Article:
385780 The Utilization of Conformational Entropy in the Design of Multi-Input Switches

Wednesday, November 19, 2014: 5:09 PM
205 (Hilton Atlanta)
Jay H. Choi1, Abigail H. Laurent1, Vince J. Hilser2 and Marc Ostermeier1, (1)Chemical and Biomolecular Engineering, Johns Hopkins University, Baltimore, MD, (2)Biology, Johns Hopkins University, Baltimore, MD

Switchable proteins that can be regulated through exogenous or endogenous inputs have a broad range of biotechnological and biomedical applications.  The engineering of such switches is challenging, even more so for switches that have multiple input controls. Here we describe the design of switchable enzymes that require both an effector molecule and an environmental condition (temperature or pH) for activation.  First, we inserted an enzyme domain into an effector-binding domain such that both domains remained functionally intact.   Second, we induced the fusion to behave as a switch through the introduction of conditional conformational flexibility designed to increase the conformational entropy of the enzyme domain in a temperature- or pH-dependent fashion.  We confirmed the multi-input switching behavior in vitro and in vivo. Protein unfolding and protein NMR studies supported the hypothesis that switching resulted from an increase in conformational dynamics of the enzyme domain in the absence of effector. These results embody a general strategy for the rational design of complex protein switches with multi-level control.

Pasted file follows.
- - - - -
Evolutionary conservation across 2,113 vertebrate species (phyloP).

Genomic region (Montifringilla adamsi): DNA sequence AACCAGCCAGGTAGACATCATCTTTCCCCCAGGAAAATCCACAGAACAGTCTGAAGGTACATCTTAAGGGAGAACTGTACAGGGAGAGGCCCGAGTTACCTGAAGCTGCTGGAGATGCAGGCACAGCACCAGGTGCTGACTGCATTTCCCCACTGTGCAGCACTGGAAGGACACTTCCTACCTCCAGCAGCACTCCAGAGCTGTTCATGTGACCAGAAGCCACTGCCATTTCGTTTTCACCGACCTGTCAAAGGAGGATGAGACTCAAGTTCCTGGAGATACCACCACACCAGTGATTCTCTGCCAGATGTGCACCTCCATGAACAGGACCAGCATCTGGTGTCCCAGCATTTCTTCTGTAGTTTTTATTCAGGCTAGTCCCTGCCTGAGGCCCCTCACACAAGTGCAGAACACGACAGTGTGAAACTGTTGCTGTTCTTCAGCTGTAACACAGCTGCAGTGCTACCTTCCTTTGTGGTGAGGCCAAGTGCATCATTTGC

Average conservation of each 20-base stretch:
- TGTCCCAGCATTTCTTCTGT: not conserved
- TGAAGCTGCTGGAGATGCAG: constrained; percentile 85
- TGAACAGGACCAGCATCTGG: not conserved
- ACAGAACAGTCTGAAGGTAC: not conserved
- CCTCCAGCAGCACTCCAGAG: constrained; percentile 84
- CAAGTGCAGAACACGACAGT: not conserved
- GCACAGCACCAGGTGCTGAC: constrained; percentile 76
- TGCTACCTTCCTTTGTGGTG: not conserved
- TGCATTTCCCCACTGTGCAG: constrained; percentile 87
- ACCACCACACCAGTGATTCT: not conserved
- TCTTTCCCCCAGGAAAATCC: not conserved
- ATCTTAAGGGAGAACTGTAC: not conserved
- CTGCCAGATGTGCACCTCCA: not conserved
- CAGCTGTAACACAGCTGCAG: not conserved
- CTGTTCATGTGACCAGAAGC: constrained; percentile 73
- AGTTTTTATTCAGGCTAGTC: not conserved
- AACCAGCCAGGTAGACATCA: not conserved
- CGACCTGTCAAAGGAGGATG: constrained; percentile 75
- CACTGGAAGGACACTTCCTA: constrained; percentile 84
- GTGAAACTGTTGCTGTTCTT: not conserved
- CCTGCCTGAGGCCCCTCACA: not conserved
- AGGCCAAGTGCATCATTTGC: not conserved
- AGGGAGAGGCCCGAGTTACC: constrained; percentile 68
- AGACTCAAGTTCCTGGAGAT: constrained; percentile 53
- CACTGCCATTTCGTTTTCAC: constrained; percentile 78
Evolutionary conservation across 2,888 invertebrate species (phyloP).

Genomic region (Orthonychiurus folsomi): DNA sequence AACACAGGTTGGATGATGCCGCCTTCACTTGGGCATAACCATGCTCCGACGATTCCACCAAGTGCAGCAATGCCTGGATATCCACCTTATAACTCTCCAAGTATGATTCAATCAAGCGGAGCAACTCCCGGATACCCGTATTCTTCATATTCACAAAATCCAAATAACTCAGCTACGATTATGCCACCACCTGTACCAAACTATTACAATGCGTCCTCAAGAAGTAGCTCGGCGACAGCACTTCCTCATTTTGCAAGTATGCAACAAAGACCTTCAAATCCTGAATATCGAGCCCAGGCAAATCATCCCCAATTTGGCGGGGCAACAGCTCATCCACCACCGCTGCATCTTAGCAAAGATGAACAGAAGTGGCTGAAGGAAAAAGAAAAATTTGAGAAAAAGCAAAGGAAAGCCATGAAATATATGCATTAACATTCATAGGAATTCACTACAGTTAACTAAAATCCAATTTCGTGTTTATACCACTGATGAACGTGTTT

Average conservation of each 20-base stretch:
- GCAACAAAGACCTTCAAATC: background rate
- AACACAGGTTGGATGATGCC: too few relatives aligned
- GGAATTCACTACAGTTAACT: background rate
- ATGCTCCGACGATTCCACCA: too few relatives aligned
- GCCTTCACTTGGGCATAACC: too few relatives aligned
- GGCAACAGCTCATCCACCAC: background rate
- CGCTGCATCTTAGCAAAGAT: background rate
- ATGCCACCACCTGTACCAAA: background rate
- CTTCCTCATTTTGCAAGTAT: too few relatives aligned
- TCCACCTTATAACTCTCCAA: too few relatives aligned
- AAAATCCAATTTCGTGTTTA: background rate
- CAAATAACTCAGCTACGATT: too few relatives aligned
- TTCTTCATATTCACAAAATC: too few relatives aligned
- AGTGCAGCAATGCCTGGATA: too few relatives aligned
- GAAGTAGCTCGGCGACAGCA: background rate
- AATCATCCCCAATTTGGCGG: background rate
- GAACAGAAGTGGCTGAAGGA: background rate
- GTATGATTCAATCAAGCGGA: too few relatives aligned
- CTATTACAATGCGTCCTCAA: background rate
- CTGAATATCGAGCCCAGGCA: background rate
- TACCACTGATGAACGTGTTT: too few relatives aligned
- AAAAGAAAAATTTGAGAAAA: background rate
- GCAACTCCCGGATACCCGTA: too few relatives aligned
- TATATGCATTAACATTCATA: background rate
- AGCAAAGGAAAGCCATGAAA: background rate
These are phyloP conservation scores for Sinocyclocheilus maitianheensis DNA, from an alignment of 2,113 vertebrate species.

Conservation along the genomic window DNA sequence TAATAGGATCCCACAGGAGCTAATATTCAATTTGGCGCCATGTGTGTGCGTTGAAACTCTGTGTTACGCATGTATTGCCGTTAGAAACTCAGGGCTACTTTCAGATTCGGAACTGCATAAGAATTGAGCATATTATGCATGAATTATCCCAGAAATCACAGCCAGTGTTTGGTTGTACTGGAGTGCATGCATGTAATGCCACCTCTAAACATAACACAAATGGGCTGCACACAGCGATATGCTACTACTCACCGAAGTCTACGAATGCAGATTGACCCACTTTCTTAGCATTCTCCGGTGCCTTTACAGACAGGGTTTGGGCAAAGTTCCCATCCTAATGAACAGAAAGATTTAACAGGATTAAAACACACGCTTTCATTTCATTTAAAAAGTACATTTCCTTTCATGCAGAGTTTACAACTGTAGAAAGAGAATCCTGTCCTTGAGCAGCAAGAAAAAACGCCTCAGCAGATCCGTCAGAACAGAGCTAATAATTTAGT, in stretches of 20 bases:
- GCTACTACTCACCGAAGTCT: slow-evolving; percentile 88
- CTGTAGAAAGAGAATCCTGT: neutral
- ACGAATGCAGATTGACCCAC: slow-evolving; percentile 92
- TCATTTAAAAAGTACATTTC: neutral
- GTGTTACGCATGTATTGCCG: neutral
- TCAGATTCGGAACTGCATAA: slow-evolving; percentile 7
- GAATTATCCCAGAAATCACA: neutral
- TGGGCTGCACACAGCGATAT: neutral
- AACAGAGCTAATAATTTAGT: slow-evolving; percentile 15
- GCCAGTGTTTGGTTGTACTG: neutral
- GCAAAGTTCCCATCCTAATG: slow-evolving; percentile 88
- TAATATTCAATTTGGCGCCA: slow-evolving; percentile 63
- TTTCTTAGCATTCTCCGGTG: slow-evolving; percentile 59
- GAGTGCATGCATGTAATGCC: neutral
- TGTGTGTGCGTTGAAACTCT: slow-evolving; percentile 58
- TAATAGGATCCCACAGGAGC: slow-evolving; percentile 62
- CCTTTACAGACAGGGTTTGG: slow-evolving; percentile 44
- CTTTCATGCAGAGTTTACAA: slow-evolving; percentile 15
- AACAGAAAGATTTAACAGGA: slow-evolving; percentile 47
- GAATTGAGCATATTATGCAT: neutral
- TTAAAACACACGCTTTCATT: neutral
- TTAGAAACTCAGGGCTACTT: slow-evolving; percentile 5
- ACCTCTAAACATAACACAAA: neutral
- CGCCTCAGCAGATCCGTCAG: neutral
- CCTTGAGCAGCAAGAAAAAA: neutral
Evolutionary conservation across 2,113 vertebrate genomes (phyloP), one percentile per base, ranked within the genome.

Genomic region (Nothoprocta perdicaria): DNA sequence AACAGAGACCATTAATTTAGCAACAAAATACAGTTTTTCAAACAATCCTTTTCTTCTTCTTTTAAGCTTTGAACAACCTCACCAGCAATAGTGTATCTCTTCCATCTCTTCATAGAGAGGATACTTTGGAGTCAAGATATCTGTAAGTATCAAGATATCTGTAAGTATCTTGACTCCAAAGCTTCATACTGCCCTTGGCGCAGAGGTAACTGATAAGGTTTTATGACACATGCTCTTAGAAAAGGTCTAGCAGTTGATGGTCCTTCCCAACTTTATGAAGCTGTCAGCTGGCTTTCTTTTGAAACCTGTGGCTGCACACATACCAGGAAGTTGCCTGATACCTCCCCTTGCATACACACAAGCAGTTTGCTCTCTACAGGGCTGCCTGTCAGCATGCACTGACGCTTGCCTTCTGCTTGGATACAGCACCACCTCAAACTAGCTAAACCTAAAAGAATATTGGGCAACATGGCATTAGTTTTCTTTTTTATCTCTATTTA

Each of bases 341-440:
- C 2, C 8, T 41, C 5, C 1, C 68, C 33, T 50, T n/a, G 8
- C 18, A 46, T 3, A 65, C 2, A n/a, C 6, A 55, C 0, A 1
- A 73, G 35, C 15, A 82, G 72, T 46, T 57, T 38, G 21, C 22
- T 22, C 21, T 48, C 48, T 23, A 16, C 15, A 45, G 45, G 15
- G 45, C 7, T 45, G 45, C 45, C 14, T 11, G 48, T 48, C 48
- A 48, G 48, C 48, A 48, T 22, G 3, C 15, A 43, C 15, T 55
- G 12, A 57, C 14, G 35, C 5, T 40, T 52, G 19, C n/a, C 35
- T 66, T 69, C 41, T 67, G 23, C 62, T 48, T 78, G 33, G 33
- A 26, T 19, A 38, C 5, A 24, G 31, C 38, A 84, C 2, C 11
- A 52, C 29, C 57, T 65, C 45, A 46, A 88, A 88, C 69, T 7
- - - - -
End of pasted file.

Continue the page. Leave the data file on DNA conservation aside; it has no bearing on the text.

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See more of this Session: Protein Structure, Function, and Stability II
See more of this Group/Topical: Food, Pharmaceutical & Bioengineering Division